Nteso family offers prosecution financial help to speed up trial 


Mohalenyane Phakela

THE family of the slain Lesotho Electricity Company (LEC) internal auditor, Thibello Nteso, is ready to provide financial assistance to the state to ensure that his murder case is heard to finality.

This was said by the late Mr Nteso’s brother, Mr Tankiso Nteso, in an interview with the Lesotho Times this week. Mr Tankiso said this in the aftermath of the Monday decision by High Court judge, Justice Moroke Mokhesi, to postpone to 17 February 2020 the case in which four police officers are accused of murdering Mr Nteso in February 2017.

Justice Mokhesi resolved to postpone the case due to lack of funds to bring in a South African pathologist to testify in the murder trial. The pathologist was hired in 2017 by the family to perform an autopsy on the deceased as part of the family’s quest to fully establish the circumstances surrounding his murder.

Four officers, namely, Police Constable (PC) Moeketsi Dlamini, PC Monaheng ‘Musi, Superintendent Tlali Phatela and Senior Inspector Thaele Ramajoe first appeared in court on 12 January 2018 to face charges of murdering Mr Nteso near the residence of former police commissioner Molahlehi Letsoepa on 6 February 2017.

They also face an additional charge of malicious damage to property for allegedly damaging the deceased’s vehicle.

It is the state case that Dlamini and ’Musi were on guard duty at the home of the then police commissioner Letsoepa in Maseru West on 6 February 2017 when they allegedly shot and killed Mr Nteso.

He was shot once in the hip area and the same bullet also penetrated the other leg.

The constables claimed they had suspected a plot to attack the former police commissioner after they noticed a firearm-holder in the late Mr Nteso’s car which was parked near Mr Letsoepa’s residence.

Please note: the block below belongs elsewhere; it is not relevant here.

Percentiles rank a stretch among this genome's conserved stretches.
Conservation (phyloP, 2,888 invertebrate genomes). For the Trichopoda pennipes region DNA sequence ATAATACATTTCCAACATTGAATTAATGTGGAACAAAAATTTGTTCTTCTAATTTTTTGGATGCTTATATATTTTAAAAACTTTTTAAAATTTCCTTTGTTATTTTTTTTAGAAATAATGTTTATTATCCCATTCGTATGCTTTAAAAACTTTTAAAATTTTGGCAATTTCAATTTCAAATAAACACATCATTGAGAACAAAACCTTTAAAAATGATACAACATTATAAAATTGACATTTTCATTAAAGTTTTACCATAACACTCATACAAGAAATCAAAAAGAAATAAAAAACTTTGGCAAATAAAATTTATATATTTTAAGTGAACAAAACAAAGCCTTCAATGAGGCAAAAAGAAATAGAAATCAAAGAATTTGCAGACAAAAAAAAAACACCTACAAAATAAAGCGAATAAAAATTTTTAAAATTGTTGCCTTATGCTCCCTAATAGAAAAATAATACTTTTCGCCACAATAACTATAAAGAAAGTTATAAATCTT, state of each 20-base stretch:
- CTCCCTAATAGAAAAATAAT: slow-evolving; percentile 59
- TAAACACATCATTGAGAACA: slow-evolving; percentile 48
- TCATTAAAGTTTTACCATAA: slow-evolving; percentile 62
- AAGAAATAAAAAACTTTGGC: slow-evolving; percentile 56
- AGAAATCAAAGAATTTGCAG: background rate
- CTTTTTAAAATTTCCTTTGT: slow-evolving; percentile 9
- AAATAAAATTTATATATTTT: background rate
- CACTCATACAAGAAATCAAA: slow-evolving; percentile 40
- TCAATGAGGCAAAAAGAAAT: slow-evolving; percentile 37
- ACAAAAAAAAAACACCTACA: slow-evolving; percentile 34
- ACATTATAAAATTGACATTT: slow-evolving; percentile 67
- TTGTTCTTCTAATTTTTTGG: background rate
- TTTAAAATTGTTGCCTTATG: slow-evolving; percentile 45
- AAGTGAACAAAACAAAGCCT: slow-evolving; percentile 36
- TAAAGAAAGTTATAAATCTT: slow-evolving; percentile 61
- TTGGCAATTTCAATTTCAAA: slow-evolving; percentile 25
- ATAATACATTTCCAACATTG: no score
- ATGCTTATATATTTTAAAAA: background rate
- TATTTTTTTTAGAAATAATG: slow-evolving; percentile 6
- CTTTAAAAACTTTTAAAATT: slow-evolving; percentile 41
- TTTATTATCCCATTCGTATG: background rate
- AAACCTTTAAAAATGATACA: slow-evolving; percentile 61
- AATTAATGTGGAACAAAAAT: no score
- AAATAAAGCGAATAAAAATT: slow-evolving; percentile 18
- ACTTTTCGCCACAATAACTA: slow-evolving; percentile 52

They fired shots at Mr Nteso’s vehicle at about 9pm that night to stop him as he was driving away from the residence of the LEC corporate secretary who lives near the former police commissioner.

The other two suspects in the murder case, Inspector Ramajoe and Superintendent Phatela, allegedly ordered the cover-up of the murder by tampering with the crime scene.

It is alleged that Mr Nteso was at the corporate secretary’s residence to work on a forensic audit report.   A few days after the shooting, the deceased’s younger brother, Mr Tankiso, told the Lesotho Times that his brother had confided in him that he had been handling a big case of embezzlement of funds from the LEC coffers involving more than M170 million.

In an interview with this publication this week, Mr Tankiso said the family was ready to assist the state to bring in the Durban-based pathologist who performed an autopsy on his deceased brother.

“Two autopsies were performed on my late brother. Both were performed at Queen II Hospital by the government pathologist and by our own private pathologist who is from Durban,” Mr Tankiso said, adding, “The prosecution has found it fit to strengthen their case by bringing the South African pathologist to give evidence in court”.

“However, the prosecution has indicated that the state has no money and therefore requested the postponement of the trial to enable them to look for the funds to bring in the South African pathologist. The judge then gave them the February date. At first we thought it unfair but after the prosecutor explained to us why the postponement was necessary, we fully understood.

“We then offered to foot the costs of bringing the pathologist to Lesotho because we want to ensure that the case does not get postponed again in February next year… We believe that the government will still not have the money. If they need to reimburse us at a later stage, that can be arranged but we are ready to cater for the pathologist’s expenses to enable him to come and give evidence. The prosecutor promised to look into our offer and get back to us.”

On his part, the accused’s lawyer, Advocate Lebohang Ramakhula, told this publication that the postponement of the case was a blow for his clients who wanted it to be expedited.

“The crown is yet to serve us with the written statement of the said pathologist who will be brought from South Africa. This postponement is a blow for my clients as we want this case to be concluded so that we know the way forward. The good thing is that they (clients) have not been suspended from work even though the nine months postponement is a long time.

“The trial had been scheduled for this whole week but when the crown asked for its postponement to another date, Justice Mokhesi said his diary was full and the next opening would only be in February 2020,” Adv Ramakhula said.


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